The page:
The Greek Defense Industry
Greece yearly allocates a substantial part of its national income to defence and its defence burden is the highest among EU and NATO members. To meet the demand for military hardware it relies almost exclusively on imports, ranking among the largest conventional arms importers in the world. Despite efforts to develop a domestic defence industry, indigenous production only covers a limited proportion of Greece's demand for military equipment. The majority of weapons, including sophisticated and technologically advanced systems, are imported from the major arms producers.
The Defense Industry Directorate (DID) is the advisory body of the Ministry of National Defense for formulating and implementing national policy toward enterprises engaged in defense manufacturing. The DID constitutes the connecting link between the armed forces and the defense industries; its general purpose is to foster an increase in the domestic production of military equipment. The responsibilities of the DID also include management of specific new projects in the defense industry and the modernization and expansion of already existing industries that are either wholly or partially state-owned, as well as the codification and standardization of the armed forces matériel.
Concerning private Greek defense companies, over seventy small to medium-size firms belong to the association of Greek Manufacturers of Defense Equipment, known as SEKPY. These private entities cooperate with the Ministry of Defense and compete for government tenders. They also participate in international tenders, either as primary or subcontractors. These private firms are not restricted by government bureaucracy, as are state-owned companies, and they can conclude their own contracts and agreements.
The development of the Greek defence industry was prompted by the Turkish invasion of Cyprus in 1974. Efforts to develop a defense industry began in Greece in the mid-1970s, although several isolated industries existed long before that date. The objectives of the initial policy were to satisfy national military needs and to increase the participation of domestic manufacturers, reducing Greece's heavy dependency on foreign military suppliers. Beginning in the 1970s, Greece was able to establish the technological base for producing military vehicles, aircraft components, guns, and ships.
By the early 1980s, a substantial base of regional sales outside Greece had developed. However, significant economic problems have arisen because of the small domestic market, which seriously affects the viability of production lines, and because of management mistakes. The latter difficulty has included delayed response to technological developments and the changing needs of the armed forces and the rather inefficient use of offset agreements (by which Greek plants supply components to foreign military manufacturers in return for aircraft and equipment). Military aid programs, defense and economic cooperation agreements (DECAs) with the United States, and memoranda of understanding with partners in Western Europe have not been used effectively. In the mid-1990s, the defense industry supplied a wide variety of equipment to the Hellenic Armed Forces, and it has had moderate success in exporting military equipment to other countries.
In 1990, the Greek defence industry consisted of six large sized publicly-owned corporations, which were the major defence contractors in this country (the Hellenic Arms Industry S.A., theGreek Powder and Cartridge Company Inc., the Hellenic Shipyards Co. S.A.,the Eleusis Shipyards S.A., the Hellenic Aerospace Industry Ltd. and the Hel-lenic Vehicle Industry S.A.), and thirty eight small to mid-size privately-ownedcorporations (all being members of the Federation of Greek Defence Industrialists -SEKPY), aimed at securing a minimum share of sub-contracting in totaldefence business.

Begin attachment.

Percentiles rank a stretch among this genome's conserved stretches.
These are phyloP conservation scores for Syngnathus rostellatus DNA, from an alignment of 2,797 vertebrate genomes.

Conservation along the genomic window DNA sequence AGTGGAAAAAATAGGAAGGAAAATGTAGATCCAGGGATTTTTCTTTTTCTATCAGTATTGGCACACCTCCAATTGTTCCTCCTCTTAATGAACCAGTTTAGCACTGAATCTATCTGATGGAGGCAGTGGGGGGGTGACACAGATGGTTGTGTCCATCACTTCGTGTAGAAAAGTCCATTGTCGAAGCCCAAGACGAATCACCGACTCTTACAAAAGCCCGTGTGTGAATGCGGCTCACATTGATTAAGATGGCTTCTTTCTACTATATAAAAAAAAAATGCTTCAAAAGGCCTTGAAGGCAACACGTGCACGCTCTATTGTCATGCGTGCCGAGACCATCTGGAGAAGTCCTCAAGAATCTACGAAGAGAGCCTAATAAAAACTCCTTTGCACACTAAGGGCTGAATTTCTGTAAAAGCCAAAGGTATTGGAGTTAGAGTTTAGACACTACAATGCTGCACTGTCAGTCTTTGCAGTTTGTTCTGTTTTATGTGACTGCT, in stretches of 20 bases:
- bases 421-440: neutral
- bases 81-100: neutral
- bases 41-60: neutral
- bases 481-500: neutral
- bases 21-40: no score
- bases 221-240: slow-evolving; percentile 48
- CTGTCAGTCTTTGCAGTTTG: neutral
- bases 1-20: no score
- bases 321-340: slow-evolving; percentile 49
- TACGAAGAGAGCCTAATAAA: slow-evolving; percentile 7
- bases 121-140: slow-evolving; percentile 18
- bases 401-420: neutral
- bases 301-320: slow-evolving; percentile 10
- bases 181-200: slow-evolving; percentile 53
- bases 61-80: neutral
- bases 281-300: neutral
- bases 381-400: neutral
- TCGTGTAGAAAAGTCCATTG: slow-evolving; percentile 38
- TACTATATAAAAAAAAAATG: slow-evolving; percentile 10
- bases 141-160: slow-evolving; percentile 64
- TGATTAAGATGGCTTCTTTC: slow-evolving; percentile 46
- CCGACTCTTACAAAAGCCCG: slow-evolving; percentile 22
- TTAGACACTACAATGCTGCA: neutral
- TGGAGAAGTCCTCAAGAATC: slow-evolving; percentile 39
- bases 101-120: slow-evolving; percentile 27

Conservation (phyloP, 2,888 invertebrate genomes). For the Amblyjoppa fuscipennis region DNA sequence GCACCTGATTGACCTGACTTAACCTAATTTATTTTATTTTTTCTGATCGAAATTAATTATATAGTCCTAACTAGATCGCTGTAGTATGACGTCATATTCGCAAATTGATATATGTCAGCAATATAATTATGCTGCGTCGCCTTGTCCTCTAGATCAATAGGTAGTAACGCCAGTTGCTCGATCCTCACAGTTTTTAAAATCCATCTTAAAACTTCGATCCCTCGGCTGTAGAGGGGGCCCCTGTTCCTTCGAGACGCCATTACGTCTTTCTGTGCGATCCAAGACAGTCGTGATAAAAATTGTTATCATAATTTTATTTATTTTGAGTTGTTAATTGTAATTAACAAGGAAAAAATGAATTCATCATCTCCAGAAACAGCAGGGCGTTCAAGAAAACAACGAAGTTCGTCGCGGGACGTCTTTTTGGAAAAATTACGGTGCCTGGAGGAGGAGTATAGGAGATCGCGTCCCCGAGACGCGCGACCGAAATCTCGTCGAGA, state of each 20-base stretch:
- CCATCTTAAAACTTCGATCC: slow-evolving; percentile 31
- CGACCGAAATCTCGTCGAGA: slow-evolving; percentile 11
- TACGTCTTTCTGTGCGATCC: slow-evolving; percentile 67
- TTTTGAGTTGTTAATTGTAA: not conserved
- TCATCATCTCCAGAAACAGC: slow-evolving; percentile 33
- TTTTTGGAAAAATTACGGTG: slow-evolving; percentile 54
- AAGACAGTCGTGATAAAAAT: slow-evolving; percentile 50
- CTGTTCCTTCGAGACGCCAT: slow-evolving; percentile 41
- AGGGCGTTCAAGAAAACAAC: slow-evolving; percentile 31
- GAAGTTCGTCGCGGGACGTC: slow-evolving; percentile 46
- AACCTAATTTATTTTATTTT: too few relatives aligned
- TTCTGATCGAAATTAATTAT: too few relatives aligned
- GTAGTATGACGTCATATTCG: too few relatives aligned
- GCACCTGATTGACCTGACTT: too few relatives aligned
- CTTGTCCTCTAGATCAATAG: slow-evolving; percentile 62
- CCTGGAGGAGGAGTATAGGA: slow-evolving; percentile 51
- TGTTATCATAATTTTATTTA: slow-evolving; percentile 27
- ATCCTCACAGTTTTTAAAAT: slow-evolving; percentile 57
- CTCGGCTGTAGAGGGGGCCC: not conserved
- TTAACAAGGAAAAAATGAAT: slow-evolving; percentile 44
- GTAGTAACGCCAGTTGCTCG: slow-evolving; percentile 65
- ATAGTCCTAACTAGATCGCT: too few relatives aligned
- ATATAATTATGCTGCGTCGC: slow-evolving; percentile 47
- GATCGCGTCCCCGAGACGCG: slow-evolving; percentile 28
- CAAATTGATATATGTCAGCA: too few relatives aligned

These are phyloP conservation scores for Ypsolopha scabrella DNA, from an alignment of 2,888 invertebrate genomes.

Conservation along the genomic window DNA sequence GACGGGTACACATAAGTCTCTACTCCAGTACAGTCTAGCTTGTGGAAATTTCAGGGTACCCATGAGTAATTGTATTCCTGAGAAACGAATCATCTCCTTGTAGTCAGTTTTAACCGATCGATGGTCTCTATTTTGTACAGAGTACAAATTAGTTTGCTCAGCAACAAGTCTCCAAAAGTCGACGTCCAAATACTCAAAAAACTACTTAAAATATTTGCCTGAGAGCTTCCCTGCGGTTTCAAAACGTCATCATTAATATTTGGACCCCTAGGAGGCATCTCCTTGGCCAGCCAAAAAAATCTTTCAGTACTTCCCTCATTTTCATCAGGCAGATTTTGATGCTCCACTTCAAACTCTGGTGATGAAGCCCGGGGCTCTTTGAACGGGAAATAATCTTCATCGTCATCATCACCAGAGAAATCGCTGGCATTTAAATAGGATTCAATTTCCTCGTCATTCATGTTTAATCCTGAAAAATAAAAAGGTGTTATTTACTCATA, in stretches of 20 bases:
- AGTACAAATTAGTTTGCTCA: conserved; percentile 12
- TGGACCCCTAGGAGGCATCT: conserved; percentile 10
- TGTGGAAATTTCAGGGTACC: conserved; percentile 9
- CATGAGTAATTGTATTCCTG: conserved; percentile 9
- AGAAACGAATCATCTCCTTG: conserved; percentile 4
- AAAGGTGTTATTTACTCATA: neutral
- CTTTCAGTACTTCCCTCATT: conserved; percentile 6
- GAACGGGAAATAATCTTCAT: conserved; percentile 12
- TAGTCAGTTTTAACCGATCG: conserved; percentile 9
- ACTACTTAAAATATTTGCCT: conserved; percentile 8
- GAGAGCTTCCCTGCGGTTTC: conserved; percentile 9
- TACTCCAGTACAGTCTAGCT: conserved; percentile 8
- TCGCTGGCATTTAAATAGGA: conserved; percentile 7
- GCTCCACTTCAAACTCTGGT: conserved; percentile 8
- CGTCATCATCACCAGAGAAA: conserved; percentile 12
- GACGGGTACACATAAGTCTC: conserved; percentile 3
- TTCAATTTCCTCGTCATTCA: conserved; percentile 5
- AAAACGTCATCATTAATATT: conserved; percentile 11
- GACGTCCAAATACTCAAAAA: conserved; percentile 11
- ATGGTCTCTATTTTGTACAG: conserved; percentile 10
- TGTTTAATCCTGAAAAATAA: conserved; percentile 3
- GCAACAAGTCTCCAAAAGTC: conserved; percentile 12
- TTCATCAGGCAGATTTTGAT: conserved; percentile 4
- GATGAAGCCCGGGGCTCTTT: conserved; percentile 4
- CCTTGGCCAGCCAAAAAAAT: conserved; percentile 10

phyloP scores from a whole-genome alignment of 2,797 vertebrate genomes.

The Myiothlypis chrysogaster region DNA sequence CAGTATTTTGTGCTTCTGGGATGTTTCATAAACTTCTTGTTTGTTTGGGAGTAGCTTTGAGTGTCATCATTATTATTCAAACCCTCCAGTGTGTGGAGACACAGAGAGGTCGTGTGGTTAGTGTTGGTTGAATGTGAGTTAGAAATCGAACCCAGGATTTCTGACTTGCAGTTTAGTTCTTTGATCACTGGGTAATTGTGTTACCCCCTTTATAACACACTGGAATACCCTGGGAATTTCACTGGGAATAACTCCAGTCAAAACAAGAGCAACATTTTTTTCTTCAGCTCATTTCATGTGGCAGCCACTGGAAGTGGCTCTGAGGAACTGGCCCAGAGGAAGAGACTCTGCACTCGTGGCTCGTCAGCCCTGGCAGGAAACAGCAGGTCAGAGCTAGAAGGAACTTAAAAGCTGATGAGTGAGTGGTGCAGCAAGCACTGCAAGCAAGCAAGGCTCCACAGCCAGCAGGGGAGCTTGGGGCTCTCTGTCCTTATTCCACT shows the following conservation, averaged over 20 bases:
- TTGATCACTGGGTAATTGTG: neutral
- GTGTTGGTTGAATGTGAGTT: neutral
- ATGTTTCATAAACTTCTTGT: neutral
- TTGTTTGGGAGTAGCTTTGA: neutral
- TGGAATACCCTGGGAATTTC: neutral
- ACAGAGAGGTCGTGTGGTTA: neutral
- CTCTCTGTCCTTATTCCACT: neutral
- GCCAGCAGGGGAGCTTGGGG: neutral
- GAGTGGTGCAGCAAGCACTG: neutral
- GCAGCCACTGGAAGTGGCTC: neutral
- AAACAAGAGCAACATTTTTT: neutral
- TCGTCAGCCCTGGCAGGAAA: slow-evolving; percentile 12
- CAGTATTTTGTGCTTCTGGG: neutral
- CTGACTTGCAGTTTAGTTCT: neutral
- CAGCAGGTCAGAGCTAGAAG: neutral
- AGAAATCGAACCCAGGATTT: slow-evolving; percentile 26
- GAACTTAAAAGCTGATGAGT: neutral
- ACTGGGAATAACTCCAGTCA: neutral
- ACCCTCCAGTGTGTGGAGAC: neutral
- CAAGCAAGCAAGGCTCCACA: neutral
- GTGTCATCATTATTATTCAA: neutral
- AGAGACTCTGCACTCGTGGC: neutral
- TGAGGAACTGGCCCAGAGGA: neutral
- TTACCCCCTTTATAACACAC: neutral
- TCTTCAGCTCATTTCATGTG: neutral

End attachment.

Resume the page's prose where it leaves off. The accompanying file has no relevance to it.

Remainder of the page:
Despite the tremendous worldwide alignment, the Greek Defense Industry has not followed the leading examples, having as a result, the operation of more than 150 companies in the Greek Market. The small size of the internal market, along with the decreasing defense budgets indicates that, the merging of similar companies and the establishment of Centers of Excellence at a national level is the "one-way road" solution. However, such an effort needs innovative leadership but also the government collaboration and support. The Greek Government has recognized this need, and institutionalized the legislation framework. Globalization is already part of the modus operandi of every economic sector and of course the defense industry of Greece has no other choice but to be a strong participant. Since HAI is the Largest Defense Industry in Greece, it can play a leading role towards this process.
By the early 1990s some state-owned defense industries were in a precarious financial position that necessitated privatization to ensure profitable operation. Furthermore, defense planners generally agreed that the only way for the Greek defense industry to survive is through the coproduction of equipment with defense enterprises of other countries. In 1994 the industry, which employed 22,000 persons, had an annual turnover of about US$250 million.
Privatisation in Greece represented a reversal of the entire post-war and post-authoritarian interventionist policy paradigm. The privatisation decision resulted from pressures associated with the EC/EU and globalisation in general. The Simitis governments reactivated a privatisation programme comparable to that of ND in the early 1990s, but distinctly pragmatic in its reasoning, gradualist in its pace, and non-conflictual though unilateralist in its policy implementation. A central feature of the 'Simitis privatisations' was the flotation of successive minority stakes in public enterprises leading to retention of public control even though the government kept only a minority stake in the privatised enterprises.
The cornerstone of the Government's strategy was the 1996 legislation which aims tochange public enterprise management. The aim of this legislation is to introduce a management styleequivalent to that existing in the private sector. To this end, public enterprises are being transformed intosociété anonyme. New managers are being hired through public and competitive tenders. And eachenterprise is preparing strategic and business plans.